Article drawn from the Study Paper “Religion, Peace, and Security: Challenges and Prospects in the MENA Region” (pp. 89-91), and also published on Salaam Quarterly, Islamic Studies Association, Vidyajyoti College of Theology, vol. 44, n. 4, New Delhi, October 2023.
While religious-based views and identities are often misused to fuel inter-state warfare and geopolitical rivalries, domestic strife and tensions, radicalization and violent extremism, a strategy based on a truly comprehensive approach needs to take into consideration the transformational capacities of interreligious dialogue in enabling de-escalation and de-confliction, reconciliation and cooperation, both in the Middle East and North Africa (MENA) region and other areas of the world. By engaging the stakeholders from different religious groups, interreligious dialogue can provide a neutral space for the encounter between representatives of the conflicting parties, contributing to:
− Defuse tensions, facilitate mutual understanding, and create bonds based on trust and respect, thus paving the way to peaceful settlements;
− Further living together and social cohesion, inclusive citizenship and the respect for human rights, mutual aid and cooperation for the common good, also for the benefit of the most vulnerable categories (religious and ethnic minorities, youth, women, refugees and displaced persons).
Given their position and role, religious leaders, especially the local highest authorities, are key players to initiate an interreligious dialogue process and to ensure its sustainability, including through the creation of cooperation platforms between them.
At the same time, the process needs to fully engage all the actors composing the scenario, such as decision-makers, officials, faith-based and civil society organizations, scholars, practitioners, and media professionals. To support inclusivity and the actions implemented, youth and women must be involved as primary characters. This would allow the benefits of dialogue to spread across the political, cultural, and social fabric in an integrated and synergic fashion.
To strengthen the effectiveness of these efforts, direct reference to official declarations or statements issued by prominent religious leaders and organizations would help provide dialogue and exchange with a sound conceptual framework and useful guidelines. Among the most recent initiatives, the Document on “Human Fraternity for World Peace and Living Together”, signed in Abu Dhabi by Pope Francis and the Grand Imam of Al-Azhar, Sheikh Ahmed Al-Tayyeb, on 4 February 2019, and the outputs of the summit held by the Organization of Islamic Cooperation (OIC) in Istanbul on 14-15 April 2016, clearly indicate the path forward.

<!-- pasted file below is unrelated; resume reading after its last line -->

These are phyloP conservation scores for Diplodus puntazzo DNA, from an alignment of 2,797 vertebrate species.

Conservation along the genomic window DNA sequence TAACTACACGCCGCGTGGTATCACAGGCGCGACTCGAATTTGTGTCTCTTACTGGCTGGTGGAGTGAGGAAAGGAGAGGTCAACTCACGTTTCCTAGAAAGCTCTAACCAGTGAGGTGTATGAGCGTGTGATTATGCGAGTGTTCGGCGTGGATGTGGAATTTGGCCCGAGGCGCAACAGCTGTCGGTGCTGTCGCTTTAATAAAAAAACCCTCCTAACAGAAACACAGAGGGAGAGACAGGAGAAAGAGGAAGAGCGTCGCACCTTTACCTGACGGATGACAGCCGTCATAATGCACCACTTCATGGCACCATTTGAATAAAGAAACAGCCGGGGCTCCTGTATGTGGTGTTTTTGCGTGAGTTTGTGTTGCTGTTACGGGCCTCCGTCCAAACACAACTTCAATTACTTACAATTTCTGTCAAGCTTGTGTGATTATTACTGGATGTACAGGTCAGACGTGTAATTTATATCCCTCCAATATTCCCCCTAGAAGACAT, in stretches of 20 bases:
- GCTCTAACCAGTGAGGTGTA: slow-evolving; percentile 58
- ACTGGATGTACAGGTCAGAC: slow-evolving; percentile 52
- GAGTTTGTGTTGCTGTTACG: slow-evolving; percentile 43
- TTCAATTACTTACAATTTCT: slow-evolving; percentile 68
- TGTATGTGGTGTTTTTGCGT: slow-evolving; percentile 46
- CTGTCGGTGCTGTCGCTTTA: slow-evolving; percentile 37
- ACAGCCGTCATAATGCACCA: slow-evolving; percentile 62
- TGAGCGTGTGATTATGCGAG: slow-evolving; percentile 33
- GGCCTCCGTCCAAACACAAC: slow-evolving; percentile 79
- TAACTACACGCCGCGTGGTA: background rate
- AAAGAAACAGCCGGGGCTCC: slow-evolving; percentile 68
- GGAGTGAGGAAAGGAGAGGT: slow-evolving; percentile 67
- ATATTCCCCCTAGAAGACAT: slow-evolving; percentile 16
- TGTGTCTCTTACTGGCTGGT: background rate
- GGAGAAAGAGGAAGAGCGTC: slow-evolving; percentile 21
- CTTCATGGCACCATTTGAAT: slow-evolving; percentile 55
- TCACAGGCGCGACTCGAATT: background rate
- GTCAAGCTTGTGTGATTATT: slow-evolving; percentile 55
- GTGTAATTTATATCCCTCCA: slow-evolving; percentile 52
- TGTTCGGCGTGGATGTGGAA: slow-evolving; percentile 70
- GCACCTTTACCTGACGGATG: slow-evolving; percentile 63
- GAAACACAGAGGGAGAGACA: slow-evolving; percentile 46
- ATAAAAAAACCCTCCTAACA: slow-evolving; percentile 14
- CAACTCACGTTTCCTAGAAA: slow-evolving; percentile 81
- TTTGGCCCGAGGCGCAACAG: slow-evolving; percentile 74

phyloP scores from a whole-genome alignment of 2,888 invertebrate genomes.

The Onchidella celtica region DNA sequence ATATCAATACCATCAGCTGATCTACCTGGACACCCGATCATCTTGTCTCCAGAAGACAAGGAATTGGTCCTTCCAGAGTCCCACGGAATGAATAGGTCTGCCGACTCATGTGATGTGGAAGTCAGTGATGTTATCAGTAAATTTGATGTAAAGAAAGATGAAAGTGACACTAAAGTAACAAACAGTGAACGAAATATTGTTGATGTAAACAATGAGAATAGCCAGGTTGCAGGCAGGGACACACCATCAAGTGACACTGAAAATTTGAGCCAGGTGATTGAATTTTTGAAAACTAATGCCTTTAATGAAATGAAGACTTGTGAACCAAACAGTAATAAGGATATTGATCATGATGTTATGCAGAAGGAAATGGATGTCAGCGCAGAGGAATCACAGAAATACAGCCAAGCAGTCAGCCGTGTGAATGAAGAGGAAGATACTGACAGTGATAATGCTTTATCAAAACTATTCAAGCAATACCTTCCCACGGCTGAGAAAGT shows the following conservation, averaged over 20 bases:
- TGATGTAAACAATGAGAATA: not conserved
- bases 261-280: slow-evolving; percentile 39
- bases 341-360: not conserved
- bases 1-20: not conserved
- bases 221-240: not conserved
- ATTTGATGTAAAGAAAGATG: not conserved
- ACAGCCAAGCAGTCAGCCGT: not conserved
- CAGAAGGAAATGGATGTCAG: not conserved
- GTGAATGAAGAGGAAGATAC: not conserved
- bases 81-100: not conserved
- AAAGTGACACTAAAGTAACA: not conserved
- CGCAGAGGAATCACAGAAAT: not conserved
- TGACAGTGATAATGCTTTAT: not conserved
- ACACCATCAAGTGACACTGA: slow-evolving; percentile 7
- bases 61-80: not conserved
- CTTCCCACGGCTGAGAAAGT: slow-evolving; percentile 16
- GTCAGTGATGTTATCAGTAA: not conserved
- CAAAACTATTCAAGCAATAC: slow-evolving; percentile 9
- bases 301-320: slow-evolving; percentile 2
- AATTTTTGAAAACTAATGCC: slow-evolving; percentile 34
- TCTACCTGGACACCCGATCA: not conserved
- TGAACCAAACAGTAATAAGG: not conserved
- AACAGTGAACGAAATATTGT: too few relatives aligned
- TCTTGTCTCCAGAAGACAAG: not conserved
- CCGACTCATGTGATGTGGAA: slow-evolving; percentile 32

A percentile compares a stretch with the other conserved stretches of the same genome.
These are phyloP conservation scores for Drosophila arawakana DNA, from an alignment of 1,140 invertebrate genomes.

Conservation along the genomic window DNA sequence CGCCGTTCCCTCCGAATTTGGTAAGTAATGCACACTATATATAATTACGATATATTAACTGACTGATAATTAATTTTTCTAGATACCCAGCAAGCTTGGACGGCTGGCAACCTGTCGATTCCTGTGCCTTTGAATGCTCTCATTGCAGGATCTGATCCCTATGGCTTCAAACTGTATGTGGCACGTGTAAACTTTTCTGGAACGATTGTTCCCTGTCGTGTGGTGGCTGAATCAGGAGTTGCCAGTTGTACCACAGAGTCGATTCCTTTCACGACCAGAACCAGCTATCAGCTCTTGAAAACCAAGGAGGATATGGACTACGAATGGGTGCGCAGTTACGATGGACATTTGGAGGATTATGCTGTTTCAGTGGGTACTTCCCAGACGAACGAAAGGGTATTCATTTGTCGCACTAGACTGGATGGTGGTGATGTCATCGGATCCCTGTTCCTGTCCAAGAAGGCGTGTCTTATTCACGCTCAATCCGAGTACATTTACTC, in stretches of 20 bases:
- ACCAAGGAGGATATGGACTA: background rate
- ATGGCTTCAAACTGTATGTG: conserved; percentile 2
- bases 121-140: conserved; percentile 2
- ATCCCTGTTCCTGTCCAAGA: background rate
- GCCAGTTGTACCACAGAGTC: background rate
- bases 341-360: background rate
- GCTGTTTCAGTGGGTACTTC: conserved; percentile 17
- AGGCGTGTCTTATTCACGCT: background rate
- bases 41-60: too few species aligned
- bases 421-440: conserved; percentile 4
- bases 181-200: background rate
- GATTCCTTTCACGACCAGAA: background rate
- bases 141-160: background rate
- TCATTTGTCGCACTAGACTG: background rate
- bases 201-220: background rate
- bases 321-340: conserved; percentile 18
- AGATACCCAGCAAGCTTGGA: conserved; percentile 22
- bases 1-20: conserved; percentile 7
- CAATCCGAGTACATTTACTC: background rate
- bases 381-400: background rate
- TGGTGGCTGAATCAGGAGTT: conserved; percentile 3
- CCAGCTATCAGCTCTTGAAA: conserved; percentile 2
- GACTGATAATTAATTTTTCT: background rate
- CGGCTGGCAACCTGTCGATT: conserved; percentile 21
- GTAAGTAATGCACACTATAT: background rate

The “Human Fraternity” Document calls for “the adoption of a culture of dialogue as the path; mutual cooperation as the code of conduct; reciprocal understanding as the method and standard”. “Dialogue” is widely emphasized in the text, and is associated to the “promotion of a culture of tolerance, acceptance of others and of living together peacefully”, as opposed to violent extremism, which is the result of “a political manipulation of religions” and of “incorrect interpretations of religious texts”.
“Terrorists instrumentalize” religion, “this is why it is so necessary to stop supporting terrorist movements fuelled by financing, the provision of weapons and strategy, and by attempts to justify these movements even using the media”. “All these must be regarded as international crimes that threaten security and world peace”. Security-wise, particular attention is paid to the “places of worship”. Their “protection” is defined as a “duty”, while attacks or threats against them is a violation of both “religious teachings” and “international law”. The “Istanbul Declaration on Unity and Solidarity for Justice and Peace” highlights that OIC Member States “refuse sectarianism and doctrinarism in all its forms and manifestations; and encourage national efforts aimed at combating sectarian and discriminatory policies and practices as well as at enhancing reconciliation among all Muslims”. The Final Communiqué of the summit “underscored the need to shun the sectarian and denominational agenda as it carries destructive impacts and serious repercussions for Member States’ security and stability and for international peace and security”.
The Communiqué also “stressed the importance of reinforcing relations of good neighborliness among the Member States”, urging them “to strengthen existing mechanisms for intra-Islam dialogue in order to help avoiding misperceptions and promote better understanding and mutual respect”. The OIC Program of Action 2025, approved during the Istanbul summit as well, includes “intercultural and interfaith dialogue” among its priority interests.
These and other influential documents fully recognize the major role that interreligious dialogue can play in achieving and preserving peace and security in the MENA region. The same awareness is making its way also in the broader international community, where intergovernmental organizations and states are increasingly assessing interreligious dialogue as an area of engagement for their public and cultural diplomacies. As stakeholders themselves, they are now called to step up their support and encouragement to local actors engaged in cooperative and plural interfaith efforts, for which the latter retain ownership and responsibility.